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Tuesday, July 10, 2012
Innocent spouse case section 6015 of the IRS Code
A. Section 6015(b) Section 6015(b) authorizes the Secretary to grant relief if the taxpayer satisfies the requirements of subparagraphs (A) through (E) and provides as follows: SEC. 6015(b). Procedures for Relief From Liability Applicable to All Joint Filers.—
(1) In general.—Under procedures prescribed by the Secretary, if—
(A) a joint return has been made for a taxable year; (B) on such return there is an understatement of tax attributable to erroneous items of 1 individual filing the joint return; (C) the other individual filing the joint return establishes that in signing the return he or she did not know, and had no reason to know, that there was such understatement; (D) taking into account all of the facts and circumstances, it is inequitable to hold the other individual liable for the deficiency in tax for such taxable year attributable to such understatement; and (E) the other individual elects (in such form as the Secretary may prescribe) the benefits of this subsection not later than the date which is 2 years after the date the Secretary has begun collection activities with respect to the individual making the election, then the other individual shall be relieved of liability for tax (including interest, penalties, and other amounts) for such taxable year to the extent such liability is attributable to such understatement.
The requirements of section 6015(b)(1) are stated in the conjunctive. Therefore, if the requesting spouse fails to satisfy any one of the requirements, she does not qualify for relief. Alt v. Commissioner, 119 T.C. 306, 313 (2002), aff'd, 101 Fed. Appx. 34 [93 AFTR 2d 2004-2561] (6th Cir. 2004). The requesting spouse bears the burden of proving that she satisfies each requirement of section 6015(b)(1). See Rule 142(a).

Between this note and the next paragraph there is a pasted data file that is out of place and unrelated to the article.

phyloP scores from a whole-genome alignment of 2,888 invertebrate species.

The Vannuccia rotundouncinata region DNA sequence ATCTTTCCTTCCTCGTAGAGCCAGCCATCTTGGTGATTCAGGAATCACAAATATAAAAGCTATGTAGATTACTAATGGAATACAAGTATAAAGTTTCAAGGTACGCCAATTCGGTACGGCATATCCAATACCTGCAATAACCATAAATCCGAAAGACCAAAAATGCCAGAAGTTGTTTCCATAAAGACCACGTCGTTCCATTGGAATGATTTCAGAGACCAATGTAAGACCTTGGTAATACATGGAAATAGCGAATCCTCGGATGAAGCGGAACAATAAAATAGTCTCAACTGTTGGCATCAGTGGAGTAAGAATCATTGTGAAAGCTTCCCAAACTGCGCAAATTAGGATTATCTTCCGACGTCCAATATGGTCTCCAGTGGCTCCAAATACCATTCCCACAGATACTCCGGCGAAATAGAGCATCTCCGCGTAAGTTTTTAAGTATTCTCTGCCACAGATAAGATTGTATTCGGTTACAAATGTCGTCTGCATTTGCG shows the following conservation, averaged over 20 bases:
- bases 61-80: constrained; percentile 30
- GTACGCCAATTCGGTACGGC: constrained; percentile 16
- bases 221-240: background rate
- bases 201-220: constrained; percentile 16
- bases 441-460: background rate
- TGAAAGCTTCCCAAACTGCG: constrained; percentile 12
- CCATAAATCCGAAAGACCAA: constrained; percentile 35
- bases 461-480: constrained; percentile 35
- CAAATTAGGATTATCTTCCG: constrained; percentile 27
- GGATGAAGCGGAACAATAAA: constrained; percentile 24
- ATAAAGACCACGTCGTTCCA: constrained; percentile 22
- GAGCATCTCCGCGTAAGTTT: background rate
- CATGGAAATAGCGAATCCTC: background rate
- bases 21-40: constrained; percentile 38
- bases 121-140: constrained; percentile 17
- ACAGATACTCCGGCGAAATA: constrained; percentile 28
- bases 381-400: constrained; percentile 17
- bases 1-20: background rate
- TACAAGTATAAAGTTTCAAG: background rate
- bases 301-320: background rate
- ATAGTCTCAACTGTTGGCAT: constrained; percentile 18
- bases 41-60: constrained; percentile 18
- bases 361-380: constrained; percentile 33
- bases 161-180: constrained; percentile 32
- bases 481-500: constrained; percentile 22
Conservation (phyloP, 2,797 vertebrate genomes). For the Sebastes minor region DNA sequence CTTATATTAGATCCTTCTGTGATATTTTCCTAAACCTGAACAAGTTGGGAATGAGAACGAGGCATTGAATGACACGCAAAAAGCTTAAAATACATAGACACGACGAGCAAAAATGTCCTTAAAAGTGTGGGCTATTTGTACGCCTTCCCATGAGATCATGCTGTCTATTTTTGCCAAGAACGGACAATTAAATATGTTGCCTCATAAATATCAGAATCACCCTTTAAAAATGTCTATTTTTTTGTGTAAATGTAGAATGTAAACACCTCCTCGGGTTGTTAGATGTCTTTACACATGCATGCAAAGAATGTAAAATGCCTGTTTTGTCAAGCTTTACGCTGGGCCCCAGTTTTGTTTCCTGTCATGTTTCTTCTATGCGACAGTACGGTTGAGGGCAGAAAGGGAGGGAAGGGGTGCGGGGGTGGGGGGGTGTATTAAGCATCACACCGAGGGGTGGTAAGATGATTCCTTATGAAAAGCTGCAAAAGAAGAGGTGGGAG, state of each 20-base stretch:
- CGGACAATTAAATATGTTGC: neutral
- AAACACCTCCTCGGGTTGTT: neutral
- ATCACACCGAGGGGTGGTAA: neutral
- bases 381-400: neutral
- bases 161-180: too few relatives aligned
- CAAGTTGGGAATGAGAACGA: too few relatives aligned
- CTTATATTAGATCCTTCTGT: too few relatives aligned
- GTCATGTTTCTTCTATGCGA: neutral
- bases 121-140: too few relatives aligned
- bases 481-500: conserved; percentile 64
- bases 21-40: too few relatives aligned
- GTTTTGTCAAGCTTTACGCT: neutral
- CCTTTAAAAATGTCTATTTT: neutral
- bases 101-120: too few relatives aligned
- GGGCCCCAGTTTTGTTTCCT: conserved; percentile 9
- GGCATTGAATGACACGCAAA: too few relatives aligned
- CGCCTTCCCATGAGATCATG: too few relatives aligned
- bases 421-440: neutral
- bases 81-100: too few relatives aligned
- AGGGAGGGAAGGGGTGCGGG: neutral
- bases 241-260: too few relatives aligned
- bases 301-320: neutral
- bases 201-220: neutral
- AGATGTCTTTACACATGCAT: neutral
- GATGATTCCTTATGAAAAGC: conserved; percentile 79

Sari F. Deihl v. Commissioner, TC Memo 2012-176 , Code Sec(s) 6015.
SARI F. DEIHL, Petitioner v. COMMISSIONER OF INTERNAL REVENUE, Respondent .
Code Sec(s): 6015
Docket: Docket Nos. 12937-06, 22897-08.
Date Issued: 06/21/2012
Reference(s): Code Sec. 6015
Official Tax Court Syllabus
Tim Alan Tarter, for petitioner.
Anne Ward Durning, for respondent.
MEMORANDUM FINDINGS OF FACT AND OPINION
MARVEL, Judge: These consolidated cases arise from petitioner's requests for section 6015 1 relief with respect to the 1996-99 Federal income tax liabilities of petitioner and her deceased husband, Joseph Deihl. Respondent determined that petitioner was not entitled to relief under section 6015. Petitioner timely filed petitions seeking review of respondent's determination. After concessions 2 and in accordance with our Opinion in Deihl v. Commissioner, 134 T.C. 156 (2010) (Deihl II), in which we held that section 6015(g)(2) barred petitioner from making an election under section 6015(b) and from requesting equitable relief under section 6015(f) for 1996 but did not otherwise bar her from requesting relief under section 6015(c) for 1996 or from requesting relief under section 6015(b), (c), and (f) for 1997 and 1998, the issues for decision are: (1) whether petitioner is entitled to relief under section 6015(b) for 1997-99; (2) whether she is entitled to relief under section 6015(c) for 1996-99; and (3) whether she is entitled to relief under section 6015(f) for 1997-99. 3
FINDINGS OF FACT
Some of the facts have been stipulated. The stipulation of facts is incorporated herein by this reference. Petitioner resided in Arizona when she petitioned this Court.